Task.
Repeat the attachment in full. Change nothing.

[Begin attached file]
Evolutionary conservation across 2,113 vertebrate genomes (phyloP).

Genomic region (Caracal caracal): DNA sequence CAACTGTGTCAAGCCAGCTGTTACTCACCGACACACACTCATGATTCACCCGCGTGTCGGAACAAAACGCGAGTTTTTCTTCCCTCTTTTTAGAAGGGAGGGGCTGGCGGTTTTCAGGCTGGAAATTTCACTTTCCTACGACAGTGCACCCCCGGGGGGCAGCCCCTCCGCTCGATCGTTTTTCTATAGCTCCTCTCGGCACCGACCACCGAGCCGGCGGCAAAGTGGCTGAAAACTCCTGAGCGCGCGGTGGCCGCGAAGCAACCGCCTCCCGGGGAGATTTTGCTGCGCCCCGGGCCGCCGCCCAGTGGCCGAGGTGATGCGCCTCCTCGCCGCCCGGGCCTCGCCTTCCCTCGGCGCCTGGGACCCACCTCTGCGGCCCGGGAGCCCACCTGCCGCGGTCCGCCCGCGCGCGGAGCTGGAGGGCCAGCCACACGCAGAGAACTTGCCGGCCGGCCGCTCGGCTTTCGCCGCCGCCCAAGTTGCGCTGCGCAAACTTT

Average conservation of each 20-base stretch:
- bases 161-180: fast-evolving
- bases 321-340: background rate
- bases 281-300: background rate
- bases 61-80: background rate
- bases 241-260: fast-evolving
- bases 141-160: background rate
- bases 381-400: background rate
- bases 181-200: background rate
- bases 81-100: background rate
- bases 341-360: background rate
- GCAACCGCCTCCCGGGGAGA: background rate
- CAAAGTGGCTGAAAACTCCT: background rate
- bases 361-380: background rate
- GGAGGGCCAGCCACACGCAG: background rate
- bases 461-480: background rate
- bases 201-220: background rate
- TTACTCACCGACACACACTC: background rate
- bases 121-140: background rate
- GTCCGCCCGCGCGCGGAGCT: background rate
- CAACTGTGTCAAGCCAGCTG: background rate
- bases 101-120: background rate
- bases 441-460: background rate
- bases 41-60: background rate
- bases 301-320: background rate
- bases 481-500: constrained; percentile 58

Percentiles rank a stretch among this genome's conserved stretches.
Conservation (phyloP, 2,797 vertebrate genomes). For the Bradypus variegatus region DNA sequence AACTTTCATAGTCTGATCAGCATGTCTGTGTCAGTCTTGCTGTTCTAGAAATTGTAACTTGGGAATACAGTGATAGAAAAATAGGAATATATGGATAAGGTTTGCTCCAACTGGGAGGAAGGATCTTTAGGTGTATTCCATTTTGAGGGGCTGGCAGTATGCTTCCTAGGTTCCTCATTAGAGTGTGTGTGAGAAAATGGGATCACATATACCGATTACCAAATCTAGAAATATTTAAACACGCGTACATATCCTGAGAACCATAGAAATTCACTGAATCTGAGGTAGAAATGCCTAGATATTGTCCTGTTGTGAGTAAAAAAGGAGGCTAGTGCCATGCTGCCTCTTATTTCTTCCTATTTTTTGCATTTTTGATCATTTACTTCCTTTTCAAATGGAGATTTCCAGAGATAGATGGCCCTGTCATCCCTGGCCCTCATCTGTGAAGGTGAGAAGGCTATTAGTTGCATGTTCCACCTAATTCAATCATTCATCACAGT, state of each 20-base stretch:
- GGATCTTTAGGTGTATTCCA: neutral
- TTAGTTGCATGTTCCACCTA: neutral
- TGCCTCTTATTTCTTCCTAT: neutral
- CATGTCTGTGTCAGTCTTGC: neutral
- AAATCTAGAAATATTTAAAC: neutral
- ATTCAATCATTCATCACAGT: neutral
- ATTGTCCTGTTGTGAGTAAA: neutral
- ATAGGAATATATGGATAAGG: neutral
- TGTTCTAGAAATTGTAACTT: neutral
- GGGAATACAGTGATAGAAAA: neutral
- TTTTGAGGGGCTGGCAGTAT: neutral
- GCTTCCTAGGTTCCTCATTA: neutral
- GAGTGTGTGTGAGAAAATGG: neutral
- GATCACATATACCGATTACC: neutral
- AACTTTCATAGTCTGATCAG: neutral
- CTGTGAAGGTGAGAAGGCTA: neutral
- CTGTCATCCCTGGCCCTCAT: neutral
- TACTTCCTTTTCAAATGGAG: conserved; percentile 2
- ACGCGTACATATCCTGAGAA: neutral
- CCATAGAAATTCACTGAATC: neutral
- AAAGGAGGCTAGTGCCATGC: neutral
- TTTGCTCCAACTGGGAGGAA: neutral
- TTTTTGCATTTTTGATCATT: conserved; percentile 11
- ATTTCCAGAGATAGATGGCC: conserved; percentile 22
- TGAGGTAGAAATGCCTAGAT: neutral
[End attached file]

Evolutionary conservation across 2,113 vertebrate genomes (phyloP).

Genomic region (Caracal caracal): DNA sequence CAACTGTGTCAAGCCAGCTGTTACTCACCGACACACACTCATGATTCACCCGCGTGTCGGAACAAAACGCGAGTTTTTCTTCCCTCTTTTTAGAAGGGAGGGGCTGGCGGTTTTCAGGCTGGAAATTTCACTTTCCTACGACAGTGCACCCCCGGGGGGCAGCCCCTCCGCTCGATCGTTTTTCTATAGCTCCTCTCGGCACCGACCACCGAGCCGGCGGCAAAGTGGCTGAAAACTCCTGAGCGCGCGGTGGCCGCGAAGCAACCGCCTCCCGGGGAGATTTTGCTGCGCCCCGGGCCGCCGCCCAGTGGCCGAGGTGATGCGCCTCCTCGCCGCCCGGGCCTCGCCTTCCCTCGGCGCCTGGGACCCACCTCTGCGGCCCGGGAGCCCACCTGCCGCGGTCCGCCCGCGCGCGGAGCTGGAGGGCCAGCCACACGCAGAGAACTTGCCGGCCGGCCGCTCGGCTTTCGCCGCCGCCCAAGTTGCGCTGCGCAAACTTT

Average conservation of each 20-base stretch:
- bases 161-180: fast-evolving
- bases 321-340: background rate
- bases 281-300: background rate
- bases 61-80: background rate
- bases 241-260: fast-evolving
- bases 141-160: background rate
- bases 381-400: background rate
- bases 181-200: background rate
- bases 81-100: background rate
- bases 341-360: background rate
- GCAACCGCCTCCCGGGGAGA: background rate
- CAAAGTGGCTGAAAACTCCT: background rate
- bases 361-380: background rate
- GGAGGGCCAGCCACACGCAG: background rate
- bases 461-480: background rate
- bases 201-220: background rate
- TTACTCACCGACACACACTC: background rate
- bases 121-140: background rate
- GTCCGCCCGCGCGCGGAGCT: background rate
- CAACTGTGTCAAGCCAGCTG: background rate
- bases 101-120: background rate
- bases 441-460: background rate
- bases 41-60: background rate
- bases 301-320: background rate
- bases 481-500: constrained; percentile 58

Percentiles rank a stretch among this genome's conserved stretches.
Conservation (phyloP, 2,797 vertebrate genomes). For the Bradypus variegatus region DNA sequence AACTTTCATAGTCTGATCAGCATGTCTGTGTCAGTCTTGCTGTTCTAGAAATTGTAACTTGGGAATACAGTGATAGAAAAATAGGAATATATGGATAAGGTTTGCTCCAACTGGGAGGAAGGATCTTTAGGTGTATTCCATTTTGAGGGGCTGGCAGTATGCTTCCTAGGTTCCTCATTAGAGTGTGTGTGAGAAAATGGGATCACATATACCGATTACCAAATCTAGAAATATTTAAACACGCGTACATATCCTGAGAACCATAGAAATTCACTGAATCTGAGGTAGAAATGCCTAGATATTGTCCTGTTGTGAGTAAAAAAGGAGGCTAGTGCCATGCTGCCTCTTATTTCTTCCTATTTTTTGCATTTTTGATCATTTACTTCCTTTTCAAATGGAGATTTCCAGAGATAGATGGCCCTGTCATCCCTGGCCCTCATCTGTGAAGGTGAGAAGGCTATTAGTTGCATGTTCCACCTAATTCAATCATTCATCACAGT, state of each 20-base stretch:
- GGATCTTTAGGTGTATTCCA: neutral
- TTAGTTGCATGTTCCACCTA: neutral
- TGCCTCTTATTTCTTCCTAT: neutral
- CATGTCTGTGTCAGTCTTGC: neutral
- AAATCTAGAAATATTTAAAC: neutral
- ATTCAATCATTCATCACAGT: neutral
- ATTGTCCTGTTGTGAGTAAA: neutral
- ATAGGAATATATGGATAAGG: neutral
- TGTTCTAGAAATTGTAACTT: neutral
- GGGAATACAGTGATAGAAAA: neutral
- TTTTGAGGGGCTGGCAGTAT: neutral
- GCTTCCTAGGTTCCTCATTA: neutral
- GAGTGTGTGTGAGAAAATGG: neutral
- GATCACATATACCGATTACC: neutral
- AACTTTCATAGTCTGATCAG: neutral
- CTGTGAAGGTGAGAAGGCTA: neutral
- CTGTCATCCCTGGCCCTCAT: neutral
- TACTTCCTTTTCAAATGGAG: conserved; percentile 2
- ACGCGTACATATCCTGAGAA: neutral
- CCATAGAAATTCACTGAATC: neutral
- AAAGGAGGCTAGTGCCATGC: neutral
- TTTGCTCCAACTGGGAGGAA: neutral
- TTTTTGCATTTTTGATCATT: conserved; percentile 11
- ATTTCCAGAGATAGATGGCC: conserved; percentile 22
- TGAGGTAGAAATGCCTAGAT: neutral